Preface: “Parentology” Defined
-jee] [ipa: p er en t l e d i] noun: A philosophy of highly engaged child rearing in which one (A) accesses all relevant research; (B) makes a practice of constantly weighing said research against
one’s own experience and
common sense; and (C) invents unique methodologies on the fly and fearlessly carries them out in order to test creative hypotheses
about best practices for one’s own particular offspring.
Like Mormonism and Jazz, Parentology is a uniquely American, improvisational approach to the raising of children. It relies on both modern science and old school intuition. Related forms: Parentologist: One who practices parentology. Synonyms: Jazz parenting; post-Spock parenting; scientific American parenting Antonyms: Old-world parenting; traditional parenting; textbook parenting; tiger mothering; bringing up bébé
Origin: 2014, portmanteau of “parenting” + “ology” (as in study
Chapter 1: What
When You’re Expecting
“Everything our parents said was good is bad.
Sun, milk, red meat . . . college.”
Alvy Singer in
WHAT WOODY ALLEN claimed thirty-five years ago holds equally true today: parenting advice is always changing and often wrong. In 2014, milk is good again (the Dutch have the highest per capita dairy consumption and as a result are the tallest population on Earth and have the lowest rate of osteoporosis and hip fractures in old age)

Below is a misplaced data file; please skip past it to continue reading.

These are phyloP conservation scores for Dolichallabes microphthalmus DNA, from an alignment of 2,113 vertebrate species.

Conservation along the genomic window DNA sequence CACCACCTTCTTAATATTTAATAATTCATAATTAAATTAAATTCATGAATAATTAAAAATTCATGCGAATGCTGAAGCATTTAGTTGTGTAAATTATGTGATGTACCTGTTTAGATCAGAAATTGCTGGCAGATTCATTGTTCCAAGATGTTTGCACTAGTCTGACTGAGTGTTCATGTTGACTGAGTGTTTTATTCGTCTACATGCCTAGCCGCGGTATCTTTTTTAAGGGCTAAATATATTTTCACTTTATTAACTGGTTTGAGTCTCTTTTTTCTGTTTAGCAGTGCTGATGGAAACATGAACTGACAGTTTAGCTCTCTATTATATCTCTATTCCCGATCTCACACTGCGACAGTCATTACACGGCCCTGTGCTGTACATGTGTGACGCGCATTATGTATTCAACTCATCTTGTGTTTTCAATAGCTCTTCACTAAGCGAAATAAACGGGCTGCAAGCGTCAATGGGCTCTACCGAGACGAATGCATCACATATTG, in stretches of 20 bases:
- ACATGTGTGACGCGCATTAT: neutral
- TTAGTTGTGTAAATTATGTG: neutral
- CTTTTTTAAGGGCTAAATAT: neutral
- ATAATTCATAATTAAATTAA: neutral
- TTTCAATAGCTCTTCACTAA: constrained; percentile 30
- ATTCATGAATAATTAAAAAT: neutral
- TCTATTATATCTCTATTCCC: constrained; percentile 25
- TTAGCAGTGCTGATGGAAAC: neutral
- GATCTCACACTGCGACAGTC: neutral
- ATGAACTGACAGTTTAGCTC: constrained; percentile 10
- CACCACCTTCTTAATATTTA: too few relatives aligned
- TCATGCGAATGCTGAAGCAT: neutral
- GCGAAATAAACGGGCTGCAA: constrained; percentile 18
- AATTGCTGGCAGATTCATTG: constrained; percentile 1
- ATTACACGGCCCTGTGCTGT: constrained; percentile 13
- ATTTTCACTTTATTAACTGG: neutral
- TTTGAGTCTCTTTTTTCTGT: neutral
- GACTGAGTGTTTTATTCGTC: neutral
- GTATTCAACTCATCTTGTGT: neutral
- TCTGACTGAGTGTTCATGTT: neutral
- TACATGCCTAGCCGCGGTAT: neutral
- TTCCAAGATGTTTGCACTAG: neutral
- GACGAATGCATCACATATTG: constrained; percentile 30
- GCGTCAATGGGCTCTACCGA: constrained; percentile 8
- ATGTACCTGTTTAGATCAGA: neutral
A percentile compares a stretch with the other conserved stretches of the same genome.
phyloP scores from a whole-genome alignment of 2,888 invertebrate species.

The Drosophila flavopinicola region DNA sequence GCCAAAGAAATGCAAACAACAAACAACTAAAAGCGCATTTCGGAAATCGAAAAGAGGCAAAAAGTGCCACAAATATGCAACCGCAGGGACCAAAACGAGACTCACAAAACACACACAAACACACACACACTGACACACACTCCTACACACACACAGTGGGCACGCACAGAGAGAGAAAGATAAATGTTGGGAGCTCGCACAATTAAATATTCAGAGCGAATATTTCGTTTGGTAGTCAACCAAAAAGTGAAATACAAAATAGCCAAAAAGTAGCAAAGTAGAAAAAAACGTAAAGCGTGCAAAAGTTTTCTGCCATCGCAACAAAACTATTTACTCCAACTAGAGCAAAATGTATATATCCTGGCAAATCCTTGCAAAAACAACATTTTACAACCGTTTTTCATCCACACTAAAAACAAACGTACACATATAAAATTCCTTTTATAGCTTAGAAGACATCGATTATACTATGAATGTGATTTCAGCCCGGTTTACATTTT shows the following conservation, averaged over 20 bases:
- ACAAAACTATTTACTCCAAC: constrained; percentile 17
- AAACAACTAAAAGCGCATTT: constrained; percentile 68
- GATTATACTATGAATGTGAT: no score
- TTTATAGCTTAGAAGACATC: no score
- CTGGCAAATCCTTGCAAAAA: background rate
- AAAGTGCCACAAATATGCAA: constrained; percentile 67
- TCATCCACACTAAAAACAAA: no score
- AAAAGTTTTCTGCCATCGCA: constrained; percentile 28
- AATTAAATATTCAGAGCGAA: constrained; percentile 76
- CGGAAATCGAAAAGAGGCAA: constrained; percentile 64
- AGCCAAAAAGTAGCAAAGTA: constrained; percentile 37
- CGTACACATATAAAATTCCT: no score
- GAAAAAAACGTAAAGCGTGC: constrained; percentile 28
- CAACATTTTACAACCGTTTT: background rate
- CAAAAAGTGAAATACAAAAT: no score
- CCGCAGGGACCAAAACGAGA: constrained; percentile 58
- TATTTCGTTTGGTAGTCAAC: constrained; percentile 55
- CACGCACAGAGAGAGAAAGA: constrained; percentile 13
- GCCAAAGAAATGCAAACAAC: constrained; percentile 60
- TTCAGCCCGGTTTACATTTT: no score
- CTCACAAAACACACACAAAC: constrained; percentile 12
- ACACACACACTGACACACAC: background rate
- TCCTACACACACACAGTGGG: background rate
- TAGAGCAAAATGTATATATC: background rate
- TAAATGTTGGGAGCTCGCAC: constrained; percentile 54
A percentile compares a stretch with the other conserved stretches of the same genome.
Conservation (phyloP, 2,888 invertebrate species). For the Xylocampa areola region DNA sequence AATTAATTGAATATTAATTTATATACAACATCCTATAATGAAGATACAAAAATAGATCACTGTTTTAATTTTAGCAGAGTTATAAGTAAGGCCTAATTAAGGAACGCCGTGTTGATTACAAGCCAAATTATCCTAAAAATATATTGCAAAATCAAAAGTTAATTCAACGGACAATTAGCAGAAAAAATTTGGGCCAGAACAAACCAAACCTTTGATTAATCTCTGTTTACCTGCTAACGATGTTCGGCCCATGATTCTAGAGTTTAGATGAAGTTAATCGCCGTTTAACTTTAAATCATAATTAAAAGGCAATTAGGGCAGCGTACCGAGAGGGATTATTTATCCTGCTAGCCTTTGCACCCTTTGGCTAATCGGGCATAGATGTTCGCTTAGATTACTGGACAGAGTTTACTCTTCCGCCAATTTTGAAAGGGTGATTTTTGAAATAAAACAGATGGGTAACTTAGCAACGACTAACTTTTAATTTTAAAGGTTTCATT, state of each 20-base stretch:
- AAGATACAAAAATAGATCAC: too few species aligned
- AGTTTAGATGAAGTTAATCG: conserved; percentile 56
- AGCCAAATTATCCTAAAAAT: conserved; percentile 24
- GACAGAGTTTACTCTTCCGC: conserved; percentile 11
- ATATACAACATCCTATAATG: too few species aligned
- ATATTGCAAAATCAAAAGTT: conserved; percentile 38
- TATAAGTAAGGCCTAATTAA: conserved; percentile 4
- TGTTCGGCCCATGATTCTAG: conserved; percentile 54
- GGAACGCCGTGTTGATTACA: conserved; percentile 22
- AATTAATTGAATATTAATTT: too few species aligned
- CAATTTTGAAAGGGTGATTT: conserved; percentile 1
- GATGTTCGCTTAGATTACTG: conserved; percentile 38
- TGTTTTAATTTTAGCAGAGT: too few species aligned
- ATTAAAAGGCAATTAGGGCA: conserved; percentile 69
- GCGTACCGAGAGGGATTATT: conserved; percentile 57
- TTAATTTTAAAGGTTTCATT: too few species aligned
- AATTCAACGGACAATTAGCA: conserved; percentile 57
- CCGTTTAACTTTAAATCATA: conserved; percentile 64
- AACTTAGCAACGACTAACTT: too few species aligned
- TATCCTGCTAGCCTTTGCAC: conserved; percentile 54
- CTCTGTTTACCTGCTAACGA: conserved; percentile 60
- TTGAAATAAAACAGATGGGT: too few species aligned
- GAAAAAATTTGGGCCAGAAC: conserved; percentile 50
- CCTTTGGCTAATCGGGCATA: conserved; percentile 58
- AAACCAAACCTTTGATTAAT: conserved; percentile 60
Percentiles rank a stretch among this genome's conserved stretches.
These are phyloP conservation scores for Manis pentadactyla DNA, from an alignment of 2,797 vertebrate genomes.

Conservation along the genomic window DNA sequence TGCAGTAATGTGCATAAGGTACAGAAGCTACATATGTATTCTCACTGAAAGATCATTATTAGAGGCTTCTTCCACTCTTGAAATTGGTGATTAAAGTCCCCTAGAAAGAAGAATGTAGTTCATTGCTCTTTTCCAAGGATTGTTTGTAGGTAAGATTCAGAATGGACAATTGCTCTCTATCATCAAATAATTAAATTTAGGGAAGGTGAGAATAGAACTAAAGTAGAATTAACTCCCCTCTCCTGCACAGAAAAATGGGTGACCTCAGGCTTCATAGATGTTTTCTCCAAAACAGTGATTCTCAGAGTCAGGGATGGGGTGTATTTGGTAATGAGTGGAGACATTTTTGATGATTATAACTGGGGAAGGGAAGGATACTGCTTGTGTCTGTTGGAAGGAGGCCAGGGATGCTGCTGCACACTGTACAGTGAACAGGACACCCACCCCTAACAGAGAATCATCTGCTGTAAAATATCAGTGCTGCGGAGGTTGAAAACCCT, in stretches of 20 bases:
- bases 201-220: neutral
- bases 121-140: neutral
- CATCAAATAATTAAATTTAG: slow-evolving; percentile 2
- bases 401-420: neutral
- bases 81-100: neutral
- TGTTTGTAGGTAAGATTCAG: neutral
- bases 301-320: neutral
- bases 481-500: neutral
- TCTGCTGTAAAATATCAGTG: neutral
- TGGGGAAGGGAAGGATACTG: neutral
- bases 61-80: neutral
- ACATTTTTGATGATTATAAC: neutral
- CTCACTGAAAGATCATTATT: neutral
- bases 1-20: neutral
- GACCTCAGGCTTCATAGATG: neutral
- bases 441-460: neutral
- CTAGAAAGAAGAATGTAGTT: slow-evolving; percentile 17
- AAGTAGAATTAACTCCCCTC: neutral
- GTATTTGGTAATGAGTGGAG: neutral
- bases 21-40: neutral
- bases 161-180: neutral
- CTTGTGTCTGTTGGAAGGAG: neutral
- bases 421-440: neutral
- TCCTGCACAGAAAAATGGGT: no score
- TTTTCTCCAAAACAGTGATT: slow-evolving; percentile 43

unless of course you are one of the increasing ranks of the lactose or casein intolerant. Sun is also good again, since one of the theories du jour is that we collectively suffer from a vitamin D deficit and seasonal affective disorder. But too much sun is bad if you are skin type one (i.e. pasty white). Meanwhile, if
you can never get enough rays in North America. College, it turns out, is neither good nor bad
—if you’re not poor, what really
matters is gaining admission, regardless of whether you go or not.
Given such complex and contradictory messages, perhaps it’s
time to scrap the parenting advice book and learn how to figure out things for ourselves. After all, since we have no common culture or history, we American parents are constantly improvising on our kids whether we admit it or not. What this book argues is that we should rationalize these jazz-like parenting approaches into a scientific methodology: experimental parenting.
is all about trial and error, hypothesis
and revision. For there’s simply no
one-formula-fits-all to raising
successful, compassionate kids in today’s impossibly complex and
radically overstimulating world.